I've been busy in a way that defies all norms and customs. My bloggiepoo also turned one yesterday. To make up for my absence recently, and the absence that is to follow, allow me to leave you with an image of the most adorable thing in the world.

There's this gorgeous female dog who's just had a pup. I'll assume the rest died of the cold(not so aww-worthy), but she's got this one handsome little pup following her around, I get the feeling a slobbery lab had his way with her at some point in the recent past. Now this female's quite the drama queen. Whenever she sees me, she'll come running over and start whining, more so when I'm walking my dog. Last night, she came over to me with a paw in the air, but knowing her, I couldn't be certain as to whether she had actually gotten hurt or was just trying to get some attention. She was sitting a little distance away with her right paw up, and her handsome little critter was curled up in a ball, fast asleep under a bush. My idiot of a dog went running over to examine the pup, who haughtily stood up, jumped back a few steps, looked at mommy, and then sat down and put his right paw up (Cue the awwws).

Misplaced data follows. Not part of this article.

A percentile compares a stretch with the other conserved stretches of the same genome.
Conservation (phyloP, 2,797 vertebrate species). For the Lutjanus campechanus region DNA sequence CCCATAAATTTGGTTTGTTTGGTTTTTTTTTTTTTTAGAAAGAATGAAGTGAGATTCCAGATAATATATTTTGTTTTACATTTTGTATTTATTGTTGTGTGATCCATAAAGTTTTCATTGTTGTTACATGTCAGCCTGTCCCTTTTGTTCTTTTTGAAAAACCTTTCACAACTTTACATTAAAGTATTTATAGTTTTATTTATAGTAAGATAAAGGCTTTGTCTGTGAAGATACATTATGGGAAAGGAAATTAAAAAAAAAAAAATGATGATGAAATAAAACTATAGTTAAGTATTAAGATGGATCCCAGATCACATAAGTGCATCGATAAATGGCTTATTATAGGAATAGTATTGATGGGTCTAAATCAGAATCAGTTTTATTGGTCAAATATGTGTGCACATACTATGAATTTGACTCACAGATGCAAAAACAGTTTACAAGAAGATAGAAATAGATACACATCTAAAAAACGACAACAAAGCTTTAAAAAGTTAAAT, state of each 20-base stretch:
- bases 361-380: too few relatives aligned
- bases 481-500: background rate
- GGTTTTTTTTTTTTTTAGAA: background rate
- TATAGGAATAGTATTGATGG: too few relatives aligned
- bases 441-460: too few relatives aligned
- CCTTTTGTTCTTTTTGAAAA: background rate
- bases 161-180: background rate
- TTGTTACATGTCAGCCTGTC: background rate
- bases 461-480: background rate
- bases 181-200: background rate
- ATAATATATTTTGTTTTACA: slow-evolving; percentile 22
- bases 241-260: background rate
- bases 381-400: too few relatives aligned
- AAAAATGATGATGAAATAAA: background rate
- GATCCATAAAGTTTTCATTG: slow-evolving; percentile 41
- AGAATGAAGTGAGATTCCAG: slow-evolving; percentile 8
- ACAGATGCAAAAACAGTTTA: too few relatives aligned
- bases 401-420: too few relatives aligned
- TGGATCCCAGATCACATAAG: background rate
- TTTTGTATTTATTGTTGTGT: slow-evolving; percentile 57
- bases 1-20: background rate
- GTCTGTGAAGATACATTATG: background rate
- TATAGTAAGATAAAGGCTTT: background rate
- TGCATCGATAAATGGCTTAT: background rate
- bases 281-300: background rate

I'll take a few days to get around to my next post, but I'll leave you with a little teaser of what to expect .

Wednesday, January 30

On post-marriage bliss

First up, I know it's been a while. I won't make any excuses, I just didn't feel like writing, commenting, or replying to comments. My bad. Now, the last time I wrote here, I was desperately searching for a wedding gift, and I thank you all for the excellent suggestions you made. I met my dear friend's then-fiancé for a cuppa, to see what kind of a guy he was. I don't often find myself liking people the first time I meet them, even though I like to give them a couple of chances to see if I may have missed out on something, but I really liked this guy. He was polite, he loved his job, and promised to teach me all about stocks, was a mere two inches shorter than me, and he had an openness and honesty to him that I value above all. The only faults I could find with the man were his apathetic attitude towards food, and his preference for tea over coffee. As the wedding was in a matter of days, I really needed to come up with a gift. On a visit to a ludicrous yet tastefully designed mall in Noida, of which an entire floor was dedicated to homemakers, I was contemplating a myriad of vases, when my eye fell upon what I had to get them. I found something conventional, very, very Renovatio, and to be appreciated by both the bride and my own sentiments regarding the groom's preferences. I got the happy couple a coffee maker, with a pair of glass-and-stainless-steel coffee mugs.